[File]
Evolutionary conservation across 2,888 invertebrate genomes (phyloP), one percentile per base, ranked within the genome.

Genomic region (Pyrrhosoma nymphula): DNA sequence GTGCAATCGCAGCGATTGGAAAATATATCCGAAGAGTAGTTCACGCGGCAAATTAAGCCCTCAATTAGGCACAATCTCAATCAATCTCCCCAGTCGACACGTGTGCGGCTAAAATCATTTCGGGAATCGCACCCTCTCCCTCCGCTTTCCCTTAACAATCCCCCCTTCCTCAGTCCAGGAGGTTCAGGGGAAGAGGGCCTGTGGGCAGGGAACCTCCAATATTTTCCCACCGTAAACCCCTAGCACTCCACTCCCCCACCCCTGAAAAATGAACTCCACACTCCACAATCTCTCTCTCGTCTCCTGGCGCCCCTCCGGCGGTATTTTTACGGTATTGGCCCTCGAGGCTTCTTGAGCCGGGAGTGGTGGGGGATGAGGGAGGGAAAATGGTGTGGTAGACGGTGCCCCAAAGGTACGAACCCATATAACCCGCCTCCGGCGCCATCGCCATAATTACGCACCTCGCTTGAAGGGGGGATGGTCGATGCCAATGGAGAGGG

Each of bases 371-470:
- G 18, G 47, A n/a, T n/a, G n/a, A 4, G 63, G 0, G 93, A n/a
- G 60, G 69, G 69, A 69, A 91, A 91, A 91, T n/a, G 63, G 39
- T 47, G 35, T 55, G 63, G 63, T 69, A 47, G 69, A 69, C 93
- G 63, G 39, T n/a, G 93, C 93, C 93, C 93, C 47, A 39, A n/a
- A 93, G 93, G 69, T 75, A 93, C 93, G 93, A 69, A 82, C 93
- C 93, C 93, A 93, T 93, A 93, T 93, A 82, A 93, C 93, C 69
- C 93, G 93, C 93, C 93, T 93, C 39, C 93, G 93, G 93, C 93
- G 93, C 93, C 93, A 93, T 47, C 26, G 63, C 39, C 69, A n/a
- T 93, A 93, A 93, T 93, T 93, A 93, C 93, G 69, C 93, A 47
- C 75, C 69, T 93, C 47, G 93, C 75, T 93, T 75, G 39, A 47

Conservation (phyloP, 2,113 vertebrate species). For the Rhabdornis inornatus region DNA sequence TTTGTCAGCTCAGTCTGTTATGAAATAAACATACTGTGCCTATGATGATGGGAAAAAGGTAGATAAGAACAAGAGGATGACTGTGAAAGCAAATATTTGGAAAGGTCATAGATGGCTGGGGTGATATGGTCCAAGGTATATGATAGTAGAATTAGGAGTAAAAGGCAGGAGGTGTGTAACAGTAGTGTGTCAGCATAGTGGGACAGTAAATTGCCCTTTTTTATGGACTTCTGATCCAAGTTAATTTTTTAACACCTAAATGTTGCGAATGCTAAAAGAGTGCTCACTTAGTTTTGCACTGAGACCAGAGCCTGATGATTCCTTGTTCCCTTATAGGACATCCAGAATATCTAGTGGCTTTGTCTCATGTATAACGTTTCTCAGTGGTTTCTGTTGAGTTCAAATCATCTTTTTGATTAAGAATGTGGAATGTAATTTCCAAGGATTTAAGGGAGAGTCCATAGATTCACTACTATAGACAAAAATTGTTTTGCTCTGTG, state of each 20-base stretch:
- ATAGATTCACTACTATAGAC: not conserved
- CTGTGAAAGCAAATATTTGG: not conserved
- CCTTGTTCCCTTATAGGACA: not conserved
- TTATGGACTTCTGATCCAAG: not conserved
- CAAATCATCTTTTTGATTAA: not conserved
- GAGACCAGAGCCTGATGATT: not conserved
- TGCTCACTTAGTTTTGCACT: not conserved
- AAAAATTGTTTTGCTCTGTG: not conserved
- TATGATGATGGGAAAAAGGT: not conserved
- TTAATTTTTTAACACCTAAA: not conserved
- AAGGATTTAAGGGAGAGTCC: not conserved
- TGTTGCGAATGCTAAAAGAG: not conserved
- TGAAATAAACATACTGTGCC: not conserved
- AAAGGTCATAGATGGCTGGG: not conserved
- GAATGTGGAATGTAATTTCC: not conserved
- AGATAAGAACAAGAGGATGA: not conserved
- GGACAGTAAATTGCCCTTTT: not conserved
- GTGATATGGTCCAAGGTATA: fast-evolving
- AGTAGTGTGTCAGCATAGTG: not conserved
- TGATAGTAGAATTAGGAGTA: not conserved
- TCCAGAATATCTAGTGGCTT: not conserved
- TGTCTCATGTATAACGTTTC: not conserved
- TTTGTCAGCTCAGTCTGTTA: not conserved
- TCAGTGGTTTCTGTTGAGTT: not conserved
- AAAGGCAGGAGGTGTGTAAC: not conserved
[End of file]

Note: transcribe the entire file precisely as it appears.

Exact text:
Evolutionary conservation across 2,888 invertebrate genomes (phyloP), one percentile per base, ranked within the genome.

Genomic region (Pyrrhosoma nymphula): DNA sequence GTGCAATCGCAGCGATTGGAAAATATATCCGAAGAGTAGTTCACGCGGCAAATTAAGCCCTCAATTAGGCACAATCTCAATCAATCTCCCCAGTCGACACGTGTGCGGCTAAAATCATTTCGGGAATCGCACCCTCTCCCTCCGCTTTCCCTTAACAATCCCCCCTTCCTCAGTCCAGGAGGTTCAGGGGAAGAGGGCCTGTGGGCAGGGAACCTCCAATATTTTCCCACCGTAAACCCCTAGCACTCCACTCCCCCACCCCTGAAAAATGAACTCCACACTCCACAATCTCTCTCTCGTCTCCTGGCGCCCCTCCGGCGGTATTTTTACGGTATTGGCCCTCGAGGCTTCTTGAGCCGGGAGTGGTGGGGGATGAGGGAGGGAAAATGGTGTGGTAGACGGTGCCCCAAAGGTACGAACCCATATAACCCGCCTCCGGCGCCATCGCCATAATTACGCACCTCGCTTGAAGGGGGGATGGTCGATGCCAATGGAGAGGG

Each of bases 371-470:
- G 18, G 47, A n/a, T n/a, G n/a, A 4, G 63, G 0, G 93, A n/a
- G 60, G 69, G 69, A 69, A 91, A 91, A 91, T n/a, G 63, G 39
- T 47, G 35, T 55, G 63, G 63, T 69, A 47, G 69, A 69, C 93
- G 63, G 39, T n/a, G 93, C 93, C 93, C 93, C 47, A 39, A n/a
- A 93, G 93, G 69, T 75, A 93, C 93, G 93, A 69, A 82, C 93
- C 93, C 93, A 93, T 93, A 93, T 93, A 82, A 93, C 93, C 69
- C 93, G 93, C 93, C 93, T 93, C 39, C 93, G 93, G 93, C 93
- G 93, C 93, C 93, A 93, T 47, C 26, G 63, C 39, C 69, A n/a
- T 93, A 93, A 93, T 93, T 93, A 93, C 93, G 69, C 93, A 47
- C 75, C 69, T 93, C 47, G 93, C 75, T 93, T 75, G 39, A 47

Conservation (phyloP, 2,113 vertebrate species). For the Rhabdornis inornatus region DNA sequence TTTGTCAGCTCAGTCTGTTATGAAATAAACATACTGTGCCTATGATGATGGGAAAAAGGTAGATAAGAACAAGAGGATGACTGTGAAAGCAAATATTTGGAAAGGTCATAGATGGCTGGGGTGATATGGTCCAAGGTATATGATAGTAGAATTAGGAGTAAAAGGCAGGAGGTGTGTAACAGTAGTGTGTCAGCATAGTGGGACAGTAAATTGCCCTTTTTTATGGACTTCTGATCCAAGTTAATTTTTTAACACCTAAATGTTGCGAATGCTAAAAGAGTGCTCACTTAGTTTTGCACTGAGACCAGAGCCTGATGATTCCTTGTTCCCTTATAGGACATCCAGAATATCTAGTGGCTTTGTCTCATGTATAACGTTTCTCAGTGGTTTCTGTTGAGTTCAAATCATCTTTTTGATTAAGAATGTGGAATGTAATTTCCAAGGATTTAAGGGAGAGTCCATAGATTCACTACTATAGACAAAAATTGTTTTGCTCTGTG, state of each 20-base stretch:
- ATAGATTCACTACTATAGAC: not conserved
- CTGTGAAAGCAAATATTTGG: not conserved
- CCTTGTTCCCTTATAGGACA: not conserved
- TTATGGACTTCTGATCCAAG: not conserved
- CAAATCATCTTTTTGATTAA: not conserved
- GAGACCAGAGCCTGATGATT: not conserved
- TGCTCACTTAGTTTTGCACT: not conserved
- AAAAATTGTTTTGCTCTGTG: not conserved
- TATGATGATGGGAAAAAGGT: not conserved
- TTAATTTTTTAACACCTAAA: not conserved
- AAGGATTTAAGGGAGAGTCC: not conserved
- TGTTGCGAATGCTAAAAGAG: not conserved
- TGAAATAAACATACTGTGCC: not conserved
- AAAGGTCATAGATGGCTGGG: not conserved
- GAATGTGGAATGTAATTTCC: not conserved
- AGATAAGAACAAGAGGATGA: not conserved
- GGACAGTAAATTGCCCTTTT: not conserved
- GTGATATGGTCCAAGGTATA: fast-evolving
- AGTAGTGTGTCAGCATAGTG: not conserved
- TGATAGTAGAATTAGGAGTA: not conserved
- TCCAGAATATCTAGTGGCTT: not conserved
- TGTCTCATGTATAACGTTTC: not conserved
- TTTGTCAGCTCAGTCTGTTA: not conserved
- TCAGTGGTTTCTGTTGAGTT: not conserved
- AAAGGCAGGAGGTGTGTAAC: not conserved